Wednesday, March 4, 2009

From the Lathe: You Win Some, You Lose Some

I’m more than a little irritated at the moment, for a number of reasons that I won’t go into.

Suffice it to say that if I post anything topical today, I may regret it later.

Therefore I won’t.

Instead I’ll leave with you with a couple of pictures of my latest work.

This bowl is made from green turned Alaskan Birch heartwood. It was green turned to final form, allowed to dry very slowly under controlled conditions over a period of several months until the wood was at roughly 8% moisture and stabilized. Then it was sculpted along the heartwood grain lines, and shaped to create the filigree. The sides are decorated with carved reliefs of an Alaskan musher and a team of sled dogs, which are also wood burned to enhance their look.

This piece is Alaskan Birch Bowl #102 and is part of an ongoing series of Alaskan images, and a continuation of my own unique style of bowl turning and carving. The idea here is to invoke the image of a Yukon musher chasing the trail through a swirling arctic snow storm – whether or not he (or she) is delivering the mail to Rainy Pass or carrying diphtheria serum to Nome I’ll leave as an exercise in imagination to the observer.

This piece is not for sale, it’s a gift for friends whom I will be having dinner with tonight. This weekend they both will be mushing 1100 miles from here to Nome in the 2009 Iditarod Sled Dog Race. Their names are Aliy Zirkle and Allen Moore, wish them luck.

Iditarod 4

Iditarod 1Iditarod 3 Iditarod 2

As the post title says, you win some, you lose some. This last picture shows what happens in the later case.

Despite the fact that this morning I was turning at low speed and had left the bowl walls very thick (intending to pare them down later), the piece flew apart on the lathe. Fortunately I was working off the face (to the right in the image, hollowing the inside, for you non-turners) when it let go, which is a good thing considering that the flying chunk probably weighs several pounds. Where the missing piece is, I have no idea. ShopKat and I looked for it for fifteen minutes. It remains lost, somewhere on the far side of the shop, probably under the garden tractor or one of the ATV’s. Maybe it’s up in the canoe, which hangs from the ceiling 20ft in the air. It wouldn’t be the first time part of an exploding bowl has ended up there.

It happens, and breaking stuff is therapeutic – or so I’m told.

Exploder 1

I’ll be off-line until further notice. Enjoy your day.


  1. I sneaked a look at the photos before I read your post and instantly thought of dog sled races. Good luck to your friends.

    When we were growing up in Western New York, the town we lived in was divided by the Erie Canal. They drain the canal in the winter. Then about this time of year they had dog sled races the length of the canal, and more often then not during a raging snow storm. And we'd always troop down an watch.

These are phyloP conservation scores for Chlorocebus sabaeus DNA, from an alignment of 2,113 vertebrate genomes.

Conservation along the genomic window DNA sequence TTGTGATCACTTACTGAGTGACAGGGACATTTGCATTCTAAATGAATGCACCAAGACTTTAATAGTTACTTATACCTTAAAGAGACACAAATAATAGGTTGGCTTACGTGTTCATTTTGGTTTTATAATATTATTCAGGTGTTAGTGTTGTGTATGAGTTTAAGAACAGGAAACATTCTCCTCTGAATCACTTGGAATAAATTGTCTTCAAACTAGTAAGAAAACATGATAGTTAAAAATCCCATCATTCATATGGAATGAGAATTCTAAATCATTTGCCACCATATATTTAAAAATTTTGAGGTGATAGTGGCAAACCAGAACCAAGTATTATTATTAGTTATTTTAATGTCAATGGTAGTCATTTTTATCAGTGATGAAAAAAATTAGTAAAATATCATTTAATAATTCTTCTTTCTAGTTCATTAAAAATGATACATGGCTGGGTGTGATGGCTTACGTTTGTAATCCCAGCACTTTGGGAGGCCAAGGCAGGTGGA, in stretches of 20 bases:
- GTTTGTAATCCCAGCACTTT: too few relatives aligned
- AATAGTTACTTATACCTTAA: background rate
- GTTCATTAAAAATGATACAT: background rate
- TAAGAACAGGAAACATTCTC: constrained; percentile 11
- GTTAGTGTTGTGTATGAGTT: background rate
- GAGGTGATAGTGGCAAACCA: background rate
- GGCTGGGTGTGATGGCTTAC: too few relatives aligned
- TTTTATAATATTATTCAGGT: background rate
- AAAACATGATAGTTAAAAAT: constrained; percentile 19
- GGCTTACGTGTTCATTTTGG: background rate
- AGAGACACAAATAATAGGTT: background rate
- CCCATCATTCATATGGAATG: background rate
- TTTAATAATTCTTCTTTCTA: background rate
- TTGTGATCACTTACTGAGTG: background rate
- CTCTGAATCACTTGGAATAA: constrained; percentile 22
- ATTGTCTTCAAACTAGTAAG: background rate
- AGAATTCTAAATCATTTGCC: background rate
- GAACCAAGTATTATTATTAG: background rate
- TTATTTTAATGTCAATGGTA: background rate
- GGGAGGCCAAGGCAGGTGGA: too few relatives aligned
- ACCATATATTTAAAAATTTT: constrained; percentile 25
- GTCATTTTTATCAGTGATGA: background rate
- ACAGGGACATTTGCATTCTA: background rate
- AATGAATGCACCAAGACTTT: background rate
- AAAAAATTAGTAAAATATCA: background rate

Sorry about your other bowl and glad you weren't in the line of fire when it let go!


  2. My God, Jim, that's gorgeous. You get better and better at this.

  3. Beautiful work, Jim! That flame in the grain gets me every time.

    Bummer about the missing part, but damned glad it didn't whomp you! Personally, I'd rather have a dent in the sheetrock than in a body part. I've been almost hit exactly once, even after close inspection for cracks and such - it just flew apart on me and left a nice dent in the wall - it's a good reminder for me. Hope you find the missing parts...

  4. Glad the bowl breaking didn't take out any important parts of your anatomy--like your fingers for photography and typing blog posts.


    Hey! Jim is gone! Everyone jump on the furniture! Just take your shoes off first!

    (ties a pillow to head in lieu of helmet and proceeds to jump on furniture)

  5. I love the sled and dogs, Jim. Nice.

  6. Aily! Aily is the best. Please tell her hi from John and I, and that we try to keep an eye on Kris.

    When she used to bartend at the Lodge she'd give me a free drink on my birthday. That's customer service. :)

  7. And yes, I know her name is Aliy. I'm excitable.

    The woodwork is gorgeous. So is Aliy, inside and out.

  8. That is one incredible bowl. They are very lucky people to receive it.

  9. Is it the structure of the wood that holds together during lathing?

    How does the porous structure does not get chipped or destroyed while you are turning that thing?

  10. That bowl looks great.

    Too bad about the other one.

  11. So if the sofa is only a metaphor, then what am I jumping on?

    (falls down)

  12. oooh, Jim's still off at the start of the race.

    Is there any chocolate left that needs a good home? I'm really craving some about now!


  13. What a pretty wooden bowl.

    That latter photo: ouch. Been there, spilled an entire bottle o' ink on that.


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